By Oge Okafor
For most corporate organizations and during some events held across Nigeria, tea break is the most sought-after time of the day. This is because this time frame affords employees, participants and organizers the much needed opportunity they love to take a break from work stress. It could also mean an escape route from so busy a schedule and leisure.
Being the most consumed drink across the globe after water; tea alone embraces the entire aura to gather a group of people around it. Be it for a casual breakfast, morning meetings, or simply socializing at workplace, tea and coffee breaks indeed are essential to establish work life balance alongside a great work culture.
Remember, tea culture is defined by the way tea is made and consumed, by the way the people interact with tea, and by the aesthetics surrounding tea drinking. It includes aspects of tea production, tea brewing, tea arts and ceremony, society, history, health, ethics, education, and communication and media issues.
Nigeria has over the years become a tea drinking country as people have come to realise the health benefits of drinking tea and the variations with which tea can be taken. We are gradually adopting a tea drinking culture so much so that we have also imbibe the tea break tradition as can be dated as far back as one could remember. This is how the tea break culture came to be.
Origins of the Tea Break
Tea breaks remain an important part of office life today but it all started at the turn of the 19th Century. According to some scholars, tea contributed substantially to the British lifestyle during the Industrial Revolution. Workers would typically start their day at around 5 or 6 a.m, so employers would let them have a break in the morning to eat and drink tea. It was seen as a way to boost productivity and some employers also repeated the break in the afternoon. Afternoon tea potentially turned into a strategy to motivate the workers working on hourly basis in factories. Sugary snacks accompanied the stimulants in the tea as an encouragement to complete the day’s effort. Not only the workers but also some employers used to repeat tea breaks as a way to stay productive and energetic. Tea breaks now became a short rest from working and it is usually spent drinking tea or something similar.
At the time of the industrial revolution (1760-1820) employers wanted to put a stop to tea breaks as they thought that drinking tea and taking breaks made workers sluggish.
In 1840 the idea of afternoon tea was introduced by Anna, the seventh Duchess of Bedford. Anna found she was getting hungry around four o’clock. Lunch was at midday and dinner wasn’t served until eight o’clock so she asked for sandwiches, cake and tea to be served. She started inviting her friends to join her and soon, afternoon tea became fashionable amongst the upper and middle classes.
Thereafter, the British Empire spread its own interpretation of tea to its dominions and colonies, including regions that today comprise the states of Hong Kong, India, and Pakistan, which had pre-existing tea customs, as well as regions such as East Africa (modern day Kenya, Tanzania, and Uganda) and the Pacific (Australia and New Zealand) which did not have tea customs. The tea room is found in the US and UK. It would not be wrong to say that with the spread of the British Empire and Nigeria being a colony of British, that was how the idea of the tea break culture came to be in Nigeria.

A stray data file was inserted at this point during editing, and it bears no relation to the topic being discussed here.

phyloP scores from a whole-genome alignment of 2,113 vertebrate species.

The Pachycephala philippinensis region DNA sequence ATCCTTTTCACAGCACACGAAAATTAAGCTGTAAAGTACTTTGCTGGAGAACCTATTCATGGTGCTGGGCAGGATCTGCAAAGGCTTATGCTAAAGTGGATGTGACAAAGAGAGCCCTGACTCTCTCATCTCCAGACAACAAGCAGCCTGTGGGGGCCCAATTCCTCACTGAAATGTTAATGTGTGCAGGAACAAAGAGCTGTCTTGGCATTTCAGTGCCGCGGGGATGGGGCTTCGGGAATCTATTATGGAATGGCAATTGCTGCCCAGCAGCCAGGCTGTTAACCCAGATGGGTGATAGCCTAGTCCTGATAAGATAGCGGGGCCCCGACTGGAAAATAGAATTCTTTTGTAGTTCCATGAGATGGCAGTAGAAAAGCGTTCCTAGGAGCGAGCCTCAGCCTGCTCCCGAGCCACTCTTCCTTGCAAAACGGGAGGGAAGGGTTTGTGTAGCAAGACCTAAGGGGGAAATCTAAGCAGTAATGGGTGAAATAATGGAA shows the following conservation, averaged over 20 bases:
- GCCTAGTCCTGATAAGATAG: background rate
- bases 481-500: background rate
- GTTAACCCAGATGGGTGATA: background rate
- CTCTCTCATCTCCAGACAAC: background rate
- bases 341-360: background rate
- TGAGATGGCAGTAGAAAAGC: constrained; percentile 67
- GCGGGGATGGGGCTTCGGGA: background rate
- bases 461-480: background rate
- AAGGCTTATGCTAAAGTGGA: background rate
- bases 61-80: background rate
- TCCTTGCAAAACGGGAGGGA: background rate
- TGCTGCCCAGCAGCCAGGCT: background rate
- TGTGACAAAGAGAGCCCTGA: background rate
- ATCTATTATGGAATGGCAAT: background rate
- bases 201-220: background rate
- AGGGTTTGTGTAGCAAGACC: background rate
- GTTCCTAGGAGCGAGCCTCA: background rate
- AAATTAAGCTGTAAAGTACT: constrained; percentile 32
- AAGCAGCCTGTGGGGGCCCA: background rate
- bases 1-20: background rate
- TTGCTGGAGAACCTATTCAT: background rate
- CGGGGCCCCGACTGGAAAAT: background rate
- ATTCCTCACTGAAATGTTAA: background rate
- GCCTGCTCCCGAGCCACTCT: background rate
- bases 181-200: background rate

Tea Breaks and Health
While several businesses consider tea break as an unnecessary expense, organizations of different countries have left benchmarks in creating a refreshing tea & coffee culture, that is one of the great tools to attract top talent from the all over the world and ensure work life balance within the organization.
A tea or coffee break, unlike the more formal lunch break is a short period of time when a worker can pop and get a drink, maybe have a quick chat with colleagues and just get away from the desk for a few minutes. In this country, workers are required by law to have at least one 20-minute break if they work for six hours or more a day.
This is to ensure an employee’s health and safety, especially in situations where they are using machinery or in other dangerous work environments. The tea break has also been shown to increase productivity. In a recent study 2,000 workers across the UK were asked about their tea breaks and it was discovered that 76 percent feel they’re too busy to take a proper tea break. Tea breaks used to be seen as an important social activity in the office but are now seen as a waste of productive time.
However, getting away from work for a short break has been shown to actually increase productivity in workers and not only that, the social aspect of the tea break can improve bonding with colleagues in the workplace and boost morale.
Traditional tea breaks are becoming less common as workers tend to grab food and drink on the go but it’s important that businesses take note of the benefits of the tea break. A short break every day can lead to a happier, healthier workforce.
►Material from: www.lawsupport.co.uk & www.thecareermuse.co.in